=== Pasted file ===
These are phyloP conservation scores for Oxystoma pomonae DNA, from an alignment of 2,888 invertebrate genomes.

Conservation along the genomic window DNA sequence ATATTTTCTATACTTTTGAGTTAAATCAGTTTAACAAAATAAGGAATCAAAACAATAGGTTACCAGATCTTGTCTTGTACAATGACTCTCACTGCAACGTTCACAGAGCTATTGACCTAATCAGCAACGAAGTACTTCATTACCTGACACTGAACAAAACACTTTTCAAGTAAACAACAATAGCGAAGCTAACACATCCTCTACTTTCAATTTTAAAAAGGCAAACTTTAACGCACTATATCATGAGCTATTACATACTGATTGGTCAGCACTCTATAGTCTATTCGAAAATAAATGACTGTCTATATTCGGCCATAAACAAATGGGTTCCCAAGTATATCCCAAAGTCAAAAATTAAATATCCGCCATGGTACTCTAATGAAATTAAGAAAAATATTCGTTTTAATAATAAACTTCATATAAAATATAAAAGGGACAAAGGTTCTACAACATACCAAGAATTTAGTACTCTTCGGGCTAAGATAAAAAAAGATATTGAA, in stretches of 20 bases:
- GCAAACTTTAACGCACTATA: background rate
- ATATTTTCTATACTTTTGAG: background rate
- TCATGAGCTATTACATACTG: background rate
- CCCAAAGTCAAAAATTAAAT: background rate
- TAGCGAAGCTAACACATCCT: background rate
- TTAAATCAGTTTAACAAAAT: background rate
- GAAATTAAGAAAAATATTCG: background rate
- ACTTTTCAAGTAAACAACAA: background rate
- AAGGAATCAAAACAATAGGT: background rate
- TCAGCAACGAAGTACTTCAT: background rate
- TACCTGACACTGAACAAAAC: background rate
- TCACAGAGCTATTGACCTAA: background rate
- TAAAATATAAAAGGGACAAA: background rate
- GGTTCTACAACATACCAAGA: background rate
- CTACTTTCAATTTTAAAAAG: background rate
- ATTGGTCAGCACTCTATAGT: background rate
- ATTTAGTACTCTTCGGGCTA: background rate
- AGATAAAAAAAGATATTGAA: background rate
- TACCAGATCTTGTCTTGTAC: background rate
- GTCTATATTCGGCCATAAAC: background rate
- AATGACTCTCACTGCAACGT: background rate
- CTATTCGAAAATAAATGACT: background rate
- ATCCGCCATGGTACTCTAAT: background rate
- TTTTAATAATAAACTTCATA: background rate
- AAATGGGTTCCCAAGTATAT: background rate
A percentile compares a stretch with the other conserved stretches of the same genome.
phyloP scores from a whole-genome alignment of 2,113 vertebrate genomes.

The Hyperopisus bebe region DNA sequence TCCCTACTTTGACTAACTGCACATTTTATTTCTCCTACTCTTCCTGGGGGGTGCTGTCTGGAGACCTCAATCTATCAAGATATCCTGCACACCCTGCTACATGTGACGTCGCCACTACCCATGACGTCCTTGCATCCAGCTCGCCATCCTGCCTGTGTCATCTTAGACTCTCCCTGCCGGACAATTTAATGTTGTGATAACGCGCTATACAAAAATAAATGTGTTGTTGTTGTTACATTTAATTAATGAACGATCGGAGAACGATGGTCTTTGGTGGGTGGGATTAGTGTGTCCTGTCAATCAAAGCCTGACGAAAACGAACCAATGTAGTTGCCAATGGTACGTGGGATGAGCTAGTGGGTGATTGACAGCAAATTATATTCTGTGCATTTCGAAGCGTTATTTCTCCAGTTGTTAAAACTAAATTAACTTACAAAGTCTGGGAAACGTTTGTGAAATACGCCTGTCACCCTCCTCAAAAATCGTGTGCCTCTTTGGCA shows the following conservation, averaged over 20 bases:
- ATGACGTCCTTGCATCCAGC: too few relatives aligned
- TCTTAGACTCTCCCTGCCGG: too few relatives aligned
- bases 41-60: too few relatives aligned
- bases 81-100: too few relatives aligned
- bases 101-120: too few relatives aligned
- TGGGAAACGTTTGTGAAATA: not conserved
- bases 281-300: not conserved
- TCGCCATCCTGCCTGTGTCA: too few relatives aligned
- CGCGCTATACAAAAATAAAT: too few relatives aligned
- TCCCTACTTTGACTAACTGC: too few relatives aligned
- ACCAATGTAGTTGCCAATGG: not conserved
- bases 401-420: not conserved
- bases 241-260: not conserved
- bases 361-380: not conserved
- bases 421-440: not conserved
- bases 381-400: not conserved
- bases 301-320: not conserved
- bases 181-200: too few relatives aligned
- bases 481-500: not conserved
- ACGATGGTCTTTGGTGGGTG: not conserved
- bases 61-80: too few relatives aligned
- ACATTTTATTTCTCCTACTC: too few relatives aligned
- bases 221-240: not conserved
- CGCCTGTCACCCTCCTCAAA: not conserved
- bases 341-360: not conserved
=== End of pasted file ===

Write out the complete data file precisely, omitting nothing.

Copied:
These are phyloP conservation scores for Oxystoma pomonae DNA, from an alignment of 2,888 invertebrate genomes.

Conservation along the genomic window DNA sequence ATATTTTCTATACTTTTGAGTTAAATCAGTTTAACAAAATAAGGAATCAAAACAATAGGTTACCAGATCTTGTCTTGTACAATGACTCTCACTGCAACGTTCACAGAGCTATTGACCTAATCAGCAACGAAGTACTTCATTACCTGACACTGAACAAAACACTTTTCAAGTAAACAACAATAGCGAAGCTAACACATCCTCTACTTTCAATTTTAAAAAGGCAAACTTTAACGCACTATATCATGAGCTATTACATACTGATTGGTCAGCACTCTATAGTCTATTCGAAAATAAATGACTGTCTATATTCGGCCATAAACAAATGGGTTCCCAAGTATATCCCAAAGTCAAAAATTAAATATCCGCCATGGTACTCTAATGAAATTAAGAAAAATATTCGTTTTAATAATAAACTTCATATAAAATATAAAAGGGACAAAGGTTCTACAACATACCAAGAATTTAGTACTCTTCGGGCTAAGATAAAAAAAGATATTGAA, in stretches of 20 bases:
- GCAAACTTTAACGCACTATA: background rate
- ATATTTTCTATACTTTTGAG: background rate
- TCATGAGCTATTACATACTG: background rate
- CCCAAAGTCAAAAATTAAAT: background rate
- TAGCGAAGCTAACACATCCT: background rate
- TTAAATCAGTTTAACAAAAT: background rate
- GAAATTAAGAAAAATATTCG: background rate
- ACTTTTCAAGTAAACAACAA: background rate
- AAGGAATCAAAACAATAGGT: background rate
- TCAGCAACGAAGTACTTCAT: background rate
- TACCTGACACTGAACAAAAC: background rate
- TCACAGAGCTATTGACCTAA: background rate
- TAAAATATAAAAGGGACAAA: background rate
- GGTTCTACAACATACCAAGA: background rate
- CTACTTTCAATTTTAAAAAG: background rate
- ATTGGTCAGCACTCTATAGT: background rate
- ATTTAGTACTCTTCGGGCTA: background rate
- AGATAAAAAAAGATATTGAA: background rate
- TACCAGATCTTGTCTTGTAC: background rate
- GTCTATATTCGGCCATAAAC: background rate
- AATGACTCTCACTGCAACGT: background rate
- CTATTCGAAAATAAATGACT: background rate
- ATCCGCCATGGTACTCTAAT: background rate
- TTTTAATAATAAACTTCATA: background rate
- AAATGGGTTCCCAAGTATAT: background rate
A percentile compares a stretch with the other conserved stretches of the same genome.
phyloP scores from a whole-genome alignment of 2,113 vertebrate genomes.

The Hyperopisus bebe region DNA sequence TCCCTACTTTGACTAACTGCACATTTTATTTCTCCTACTCTTCCTGGGGGGTGCTGTCTGGAGACCTCAATCTATCAAGATATCCTGCACACCCTGCTACATGTGACGTCGCCACTACCCATGACGTCCTTGCATCCAGCTCGCCATCCTGCCTGTGTCATCTTAGACTCTCCCTGCCGGACAATTTAATGTTGTGATAACGCGCTATACAAAAATAAATGTGTTGTTGTTGTTACATTTAATTAATGAACGATCGGAGAACGATGGTCTTTGGTGGGTGGGATTAGTGTGTCCTGTCAATCAAAGCCTGACGAAAACGAACCAATGTAGTTGCCAATGGTACGTGGGATGAGCTAGTGGGTGATTGACAGCAAATTATATTCTGTGCATTTCGAAGCGTTATTTCTCCAGTTGTTAAAACTAAATTAACTTACAAAGTCTGGGAAACGTTTGTGAAATACGCCTGTCACCCTCCTCAAAAATCGTGTGCCTCTTTGGCA shows the following conservation, averaged over 20 bases:
- ATGACGTCCTTGCATCCAGC: too few relatives aligned
- TCTTAGACTCTCCCTGCCGG: too few relatives aligned
- bases 41-60: too few relatives aligned
- bases 81-100: too few relatives aligned
- bases 101-120: too few relatives aligned
- TGGGAAACGTTTGTGAAATA: not conserved
- bases 281-300: not conserved
- TCGCCATCCTGCCTGTGTCA: too few relatives aligned
- CGCGCTATACAAAAATAAAT: too few relatives aligned
- TCCCTACTTTGACTAACTGC: too few relatives aligned
- ACCAATGTAGTTGCCAATGG: not conserved
- bases 401-420: not conserved
- bases 241-260: not conserved
- bases 361-380: not conserved
- bases 421-440: not conserved
- bases 381-400: not conserved
- bases 301-320: not conserved
- bases 181-200: too few relatives aligned
- bases 481-500: not conserved
- ACGATGGTCTTTGGTGGGTG: not conserved
- bases 61-80: too few relatives aligned
- ACATTTTATTTCTCCTACTC: too few relatives aligned
- bases 221-240: not conserved
- CGCCTGTCACCCTCCTCAAA: not conserved
- bases 341-360: not conserved